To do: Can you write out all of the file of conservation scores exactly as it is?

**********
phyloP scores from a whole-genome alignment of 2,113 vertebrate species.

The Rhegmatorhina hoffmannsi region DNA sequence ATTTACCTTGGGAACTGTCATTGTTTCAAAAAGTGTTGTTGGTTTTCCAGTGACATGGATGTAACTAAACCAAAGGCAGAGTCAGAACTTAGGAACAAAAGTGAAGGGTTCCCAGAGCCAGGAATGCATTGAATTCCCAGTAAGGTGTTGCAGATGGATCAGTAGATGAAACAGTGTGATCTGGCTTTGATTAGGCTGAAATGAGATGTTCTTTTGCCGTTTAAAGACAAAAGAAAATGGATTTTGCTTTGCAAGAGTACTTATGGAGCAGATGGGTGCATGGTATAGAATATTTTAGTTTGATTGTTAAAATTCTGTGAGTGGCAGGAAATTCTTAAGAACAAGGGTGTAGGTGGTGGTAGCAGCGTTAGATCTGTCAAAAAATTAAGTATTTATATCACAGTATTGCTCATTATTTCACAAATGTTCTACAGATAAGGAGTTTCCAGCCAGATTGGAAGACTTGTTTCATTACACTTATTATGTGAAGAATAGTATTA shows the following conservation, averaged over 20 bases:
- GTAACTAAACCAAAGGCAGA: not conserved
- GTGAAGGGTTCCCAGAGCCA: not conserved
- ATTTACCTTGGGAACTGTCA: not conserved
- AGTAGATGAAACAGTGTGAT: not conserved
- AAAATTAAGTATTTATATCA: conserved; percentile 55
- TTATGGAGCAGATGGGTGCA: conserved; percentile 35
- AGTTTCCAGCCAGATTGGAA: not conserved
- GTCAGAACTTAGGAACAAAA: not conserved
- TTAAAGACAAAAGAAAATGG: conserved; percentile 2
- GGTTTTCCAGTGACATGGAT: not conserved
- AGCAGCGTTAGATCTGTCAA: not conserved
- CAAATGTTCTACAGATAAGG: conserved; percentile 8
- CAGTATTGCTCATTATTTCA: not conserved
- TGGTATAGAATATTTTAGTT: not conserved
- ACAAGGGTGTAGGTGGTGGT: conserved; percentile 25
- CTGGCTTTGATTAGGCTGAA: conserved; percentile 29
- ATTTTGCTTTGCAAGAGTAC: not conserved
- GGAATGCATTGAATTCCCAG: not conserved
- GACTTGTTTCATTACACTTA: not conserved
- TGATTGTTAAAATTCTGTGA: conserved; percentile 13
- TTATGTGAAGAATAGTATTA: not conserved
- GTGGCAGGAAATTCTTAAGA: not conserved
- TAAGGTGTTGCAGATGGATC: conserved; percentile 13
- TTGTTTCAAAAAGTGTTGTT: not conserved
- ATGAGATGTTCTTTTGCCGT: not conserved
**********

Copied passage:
phyloP scores from a whole-genome alignment of 2,113 vertebrate species.

The Rhegmatorhina hoffmannsi region DNA sequence ATTTACCTTGGGAACTGTCATTGTTTCAAAAAGTGTTGTTGGTTTTCCAGTGACATGGATGTAACTAAACCAAAGGCAGAGTCAGAACTTAGGAACAAAAGTGAAGGGTTCCCAGAGCCAGGAATGCATTGAATTCCCAGTAAGGTGTTGCAGATGGATCAGTAGATGAAACAGTGTGATCTGGCTTTGATTAGGCTGAAATGAGATGTTCTTTTGCCGTTTAAAGACAAAAGAAAATGGATTTTGCTTTGCAAGAGTACTTATGGAGCAGATGGGTGCATGGTATAGAATATTTTAGTTTGATTGTTAAAATTCTGTGAGTGGCAGGAAATTCTTAAGAACAAGGGTGTAGGTGGTGGTAGCAGCGTTAGATCTGTCAAAAAATTAAGTATTTATATCACAGTATTGCTCATTATTTCACAAATGTTCTACAGATAAGGAGTTTCCAGCCAGATTGGAAGACTTGTTTCATTACACTTATTATGTGAAGAATAGTATTA shows the following conservation, averaged over 20 bases:
- GTAACTAAACCAAAGGCAGA: not conserved
- GTGAAGGGTTCCCAGAGCCA: not conserved
- ATTTACCTTGGGAACTGTCA: not conserved
- AGTAGATGAAACAGTGTGAT: not conserved
- AAAATTAAGTATTTATATCA: conserved; percentile 55
- TTATGGAGCAGATGGGTGCA: conserved; percentile 35
- AGTTTCCAGCCAGATTGGAA: not conserved
- GTCAGAACTTAGGAACAAAA: not conserved
- TTAAAGACAAAAGAAAATGG: conserved; percentile 2
- GGTTTTCCAGTGACATGGAT: not conserved
- AGCAGCGTTAGATCTGTCAA: not conserved
- CAAATGTTCTACAGATAAGG: conserved; percentile 8
- CAGTATTGCTCATTATTTCA: not conserved
- TGGTATAGAATATTTTAGTT: not conserved
- ACAAGGGTGTAGGTGGTGGT: conserved; percentile 25
- CTGGCTTTGATTAGGCTGAA: conserved; percentile 29
- ATTTTGCTTTGCAAGAGTAC: not conserved
- GGAATGCATTGAATTCCCAG: not conserved
- GACTTGTTTCATTACACTTA: not conserved
- TGATTGTTAAAATTCTGTGA: conserved; percentile 13
- TTATGTGAAGAATAGTATTA: not conserved
- GTGGCAGGAAATTCTTAAGA: not conserved
- TAAGGTGTTGCAGATGGATC: conserved; percentile 13
- TTGTTTCAAAAAGTGTTGTT: not conserved
- ATGAGATGTTCTTTTGCCGT: not conserved